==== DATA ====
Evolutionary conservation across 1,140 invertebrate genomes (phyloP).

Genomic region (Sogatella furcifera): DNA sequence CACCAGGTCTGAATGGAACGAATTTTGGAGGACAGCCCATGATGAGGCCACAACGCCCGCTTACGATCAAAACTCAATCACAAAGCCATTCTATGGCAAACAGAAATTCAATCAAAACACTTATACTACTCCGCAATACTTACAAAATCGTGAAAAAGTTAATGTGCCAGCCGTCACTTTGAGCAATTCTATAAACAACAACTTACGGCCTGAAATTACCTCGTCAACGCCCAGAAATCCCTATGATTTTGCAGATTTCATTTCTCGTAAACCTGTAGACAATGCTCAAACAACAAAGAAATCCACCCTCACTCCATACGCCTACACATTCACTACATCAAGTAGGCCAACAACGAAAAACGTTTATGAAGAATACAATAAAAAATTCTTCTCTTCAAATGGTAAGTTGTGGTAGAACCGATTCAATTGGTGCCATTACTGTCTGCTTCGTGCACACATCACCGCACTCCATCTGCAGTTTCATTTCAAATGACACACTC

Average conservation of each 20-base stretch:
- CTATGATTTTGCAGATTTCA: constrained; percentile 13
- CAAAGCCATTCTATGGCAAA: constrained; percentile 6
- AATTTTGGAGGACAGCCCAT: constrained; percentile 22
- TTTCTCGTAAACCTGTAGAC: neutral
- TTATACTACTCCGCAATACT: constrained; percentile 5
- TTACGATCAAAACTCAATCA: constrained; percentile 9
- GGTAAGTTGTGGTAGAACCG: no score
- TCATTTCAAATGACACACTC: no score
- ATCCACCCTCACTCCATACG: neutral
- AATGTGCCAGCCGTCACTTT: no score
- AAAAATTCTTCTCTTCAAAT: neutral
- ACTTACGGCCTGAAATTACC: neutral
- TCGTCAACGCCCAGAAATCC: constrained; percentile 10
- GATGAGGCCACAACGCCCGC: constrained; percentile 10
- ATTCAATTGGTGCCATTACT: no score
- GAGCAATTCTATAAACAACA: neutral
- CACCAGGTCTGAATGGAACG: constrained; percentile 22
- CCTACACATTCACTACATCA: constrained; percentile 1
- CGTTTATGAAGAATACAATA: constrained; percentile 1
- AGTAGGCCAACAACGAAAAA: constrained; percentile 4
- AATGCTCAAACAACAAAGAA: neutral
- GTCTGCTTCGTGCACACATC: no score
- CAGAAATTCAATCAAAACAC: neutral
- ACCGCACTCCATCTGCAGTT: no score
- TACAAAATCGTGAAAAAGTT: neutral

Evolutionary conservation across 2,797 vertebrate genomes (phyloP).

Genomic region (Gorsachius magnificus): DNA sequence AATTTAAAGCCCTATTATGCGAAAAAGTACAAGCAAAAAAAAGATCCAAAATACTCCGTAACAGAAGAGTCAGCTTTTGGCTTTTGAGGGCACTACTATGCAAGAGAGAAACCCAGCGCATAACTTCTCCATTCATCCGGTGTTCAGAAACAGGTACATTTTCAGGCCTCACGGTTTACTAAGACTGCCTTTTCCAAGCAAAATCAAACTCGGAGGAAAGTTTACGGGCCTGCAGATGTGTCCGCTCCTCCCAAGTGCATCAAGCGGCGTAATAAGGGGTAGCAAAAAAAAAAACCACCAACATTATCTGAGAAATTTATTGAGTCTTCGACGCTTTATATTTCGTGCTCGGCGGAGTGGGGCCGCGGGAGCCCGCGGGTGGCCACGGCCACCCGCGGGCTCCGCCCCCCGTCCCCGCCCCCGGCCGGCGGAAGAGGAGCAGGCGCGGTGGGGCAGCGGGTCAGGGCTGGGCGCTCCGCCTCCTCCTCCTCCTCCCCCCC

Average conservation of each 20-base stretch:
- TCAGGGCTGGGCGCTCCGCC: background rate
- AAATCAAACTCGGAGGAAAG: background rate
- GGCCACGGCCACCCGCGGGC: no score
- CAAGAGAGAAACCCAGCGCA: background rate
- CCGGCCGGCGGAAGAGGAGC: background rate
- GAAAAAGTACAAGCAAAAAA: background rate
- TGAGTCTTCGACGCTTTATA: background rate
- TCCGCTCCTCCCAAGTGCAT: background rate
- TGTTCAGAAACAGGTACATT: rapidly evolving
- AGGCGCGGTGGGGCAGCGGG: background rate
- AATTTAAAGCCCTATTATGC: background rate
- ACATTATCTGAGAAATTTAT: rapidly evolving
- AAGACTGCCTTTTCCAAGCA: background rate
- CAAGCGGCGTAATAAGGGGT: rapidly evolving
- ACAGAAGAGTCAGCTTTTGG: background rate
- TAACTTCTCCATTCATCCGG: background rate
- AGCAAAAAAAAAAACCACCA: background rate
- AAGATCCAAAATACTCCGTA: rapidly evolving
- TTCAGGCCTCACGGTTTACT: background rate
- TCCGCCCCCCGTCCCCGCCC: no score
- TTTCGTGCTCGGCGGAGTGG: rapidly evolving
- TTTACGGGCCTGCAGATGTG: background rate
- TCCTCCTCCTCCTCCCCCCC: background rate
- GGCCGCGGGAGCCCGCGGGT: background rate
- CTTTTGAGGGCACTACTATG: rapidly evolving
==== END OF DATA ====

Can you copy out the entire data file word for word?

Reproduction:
Evolutionary conservation across 1,140 invertebrate genomes (phyloP).

Genomic region (Sogatella furcifera): DNA sequence CACCAGGTCTGAATGGAACGAATTTTGGAGGACAGCCCATGATGAGGCCACAACGCCCGCTTACGATCAAAACTCAATCACAAAGCCATTCTATGGCAAACAGAAATTCAATCAAAACACTTATACTACTCCGCAATACTTACAAAATCGTGAAAAAGTTAATGTGCCAGCCGTCACTTTGAGCAATTCTATAAACAACAACTTACGGCCTGAAATTACCTCGTCAACGCCCAGAAATCCCTATGATTTTGCAGATTTCATTTCTCGTAAACCTGTAGACAATGCTCAAACAACAAAGAAATCCACCCTCACTCCATACGCCTACACATTCACTACATCAAGTAGGCCAACAACGAAAAACGTTTATGAAGAATACAATAAAAAATTCTTCTCTTCAAATGGTAAGTTGTGGTAGAACCGATTCAATTGGTGCCATTACTGTCTGCTTCGTGCACACATCACCGCACTCCATCTGCAGTTTCATTTCAAATGACACACTC

Average conservation of each 20-base stretch:
- CTATGATTTTGCAGATTTCA: constrained; percentile 13
- CAAAGCCATTCTATGGCAAA: constrained; percentile 6
- AATTTTGGAGGACAGCCCAT: constrained; percentile 22
- TTTCTCGTAAACCTGTAGAC: neutral
- TTATACTACTCCGCAATACT: constrained; percentile 5
- TTACGATCAAAACTCAATCA: constrained; percentile 9
- GGTAAGTTGTGGTAGAACCG: no score
- TCATTTCAAATGACACACTC: no score
- ATCCACCCTCACTCCATACG: neutral
- AATGTGCCAGCCGTCACTTT: no score
- AAAAATTCTTCTCTTCAAAT: neutral
- ACTTACGGCCTGAAATTACC: neutral
- TCGTCAACGCCCAGAAATCC: constrained; percentile 10
- GATGAGGCCACAACGCCCGC: constrained; percentile 10
- ATTCAATTGGTGCCATTACT: no score
- GAGCAATTCTATAAACAACA: neutral
- CACCAGGTCTGAATGGAACG: constrained; percentile 22
- CCTACACATTCACTACATCA: constrained; percentile 1
- CGTTTATGAAGAATACAATA: constrained; percentile 1
- AGTAGGCCAACAACGAAAAA: constrained; percentile 4
- AATGCTCAAACAACAAAGAA: neutral
- GTCTGCTTCGTGCACACATC: no score
- CAGAAATTCAATCAAAACAC: neutral
- ACCGCACTCCATCTGCAGTT: no score
- TACAAAATCGTGAAAAAGTT: neutral

Evolutionary conservation across 2,797 vertebrate genomes (phyloP).

Genomic region (Gorsachius magnificus): DNA sequence AATTTAAAGCCCTATTATGCGAAAAAGTACAAGCAAAAAAAAGATCCAAAATACTCCGTAACAGAAGAGTCAGCTTTTGGCTTTTGAGGGCACTACTATGCAAGAGAGAAACCCAGCGCATAACTTCTCCATTCATCCGGTGTTCAGAAACAGGTACATTTTCAGGCCTCACGGTTTACTAAGACTGCCTTTTCCAAGCAAAATCAAACTCGGAGGAAAGTTTACGGGCCTGCAGATGTGTCCGCTCCTCCCAAGTGCATCAAGCGGCGTAATAAGGGGTAGCAAAAAAAAAAACCACCAACATTATCTGAGAAATTTATTGAGTCTTCGACGCTTTATATTTCGTGCTCGGCGGAGTGGGGCCGCGGGAGCCCGCGGGTGGCCACGGCCACCCGCGGGCTCCGCCCCCCGTCCCCGCCCCCGGCCGGCGGAAGAGGAGCAGGCGCGGTGGGGCAGCGGGTCAGGGCTGGGCGCTCCGCCTCCTCCTCCTCCTCCCCCCC

Average conservation of each 20-base stretch:
- TCAGGGCTGGGCGCTCCGCC: background rate
- AAATCAAACTCGGAGGAAAG: background rate
- GGCCACGGCCACCCGCGGGC: no score
- CAAGAGAGAAACCCAGCGCA: background rate
- CCGGCCGGCGGAAGAGGAGC: background rate
- GAAAAAGTACAAGCAAAAAA: background rate
- TGAGTCTTCGACGCTTTATA: background rate
- TCCGCTCCTCCCAAGTGCAT: background rate
- TGTTCAGAAACAGGTACATT: rapidly evolving
- AGGCGCGGTGGGGCAGCGGG: background rate
- AATTTAAAGCCCTATTATGC: background rate
- ACATTATCTGAGAAATTTAT: rapidly evolving
- AAGACTGCCTTTTCCAAGCA: background rate
- CAAGCGGCGTAATAAGGGGT: rapidly evolving
- ACAGAAGAGTCAGCTTTTGG: background rate
- TAACTTCTCCATTCATCCGG: background rate
- AGCAAAAAAAAAAACCACCA: background rate
- AAGATCCAAAATACTCCGTA: rapidly evolving
- TTCAGGCCTCACGGTTTACT: background rate
- TCCGCCCCCCGTCCCCGCCC: no score
- TTTCGTGCTCGGCGGAGTGG: rapidly evolving
- TTTACGGGCCTGCAGATGTG: background rate
- TCCTCCTCCTCCTCCCCCCC: background rate
- GGCCGCGGGAGCCCGCGGGT: background rate
- CTTTTGAGGGCACTACTATG: rapidly evolving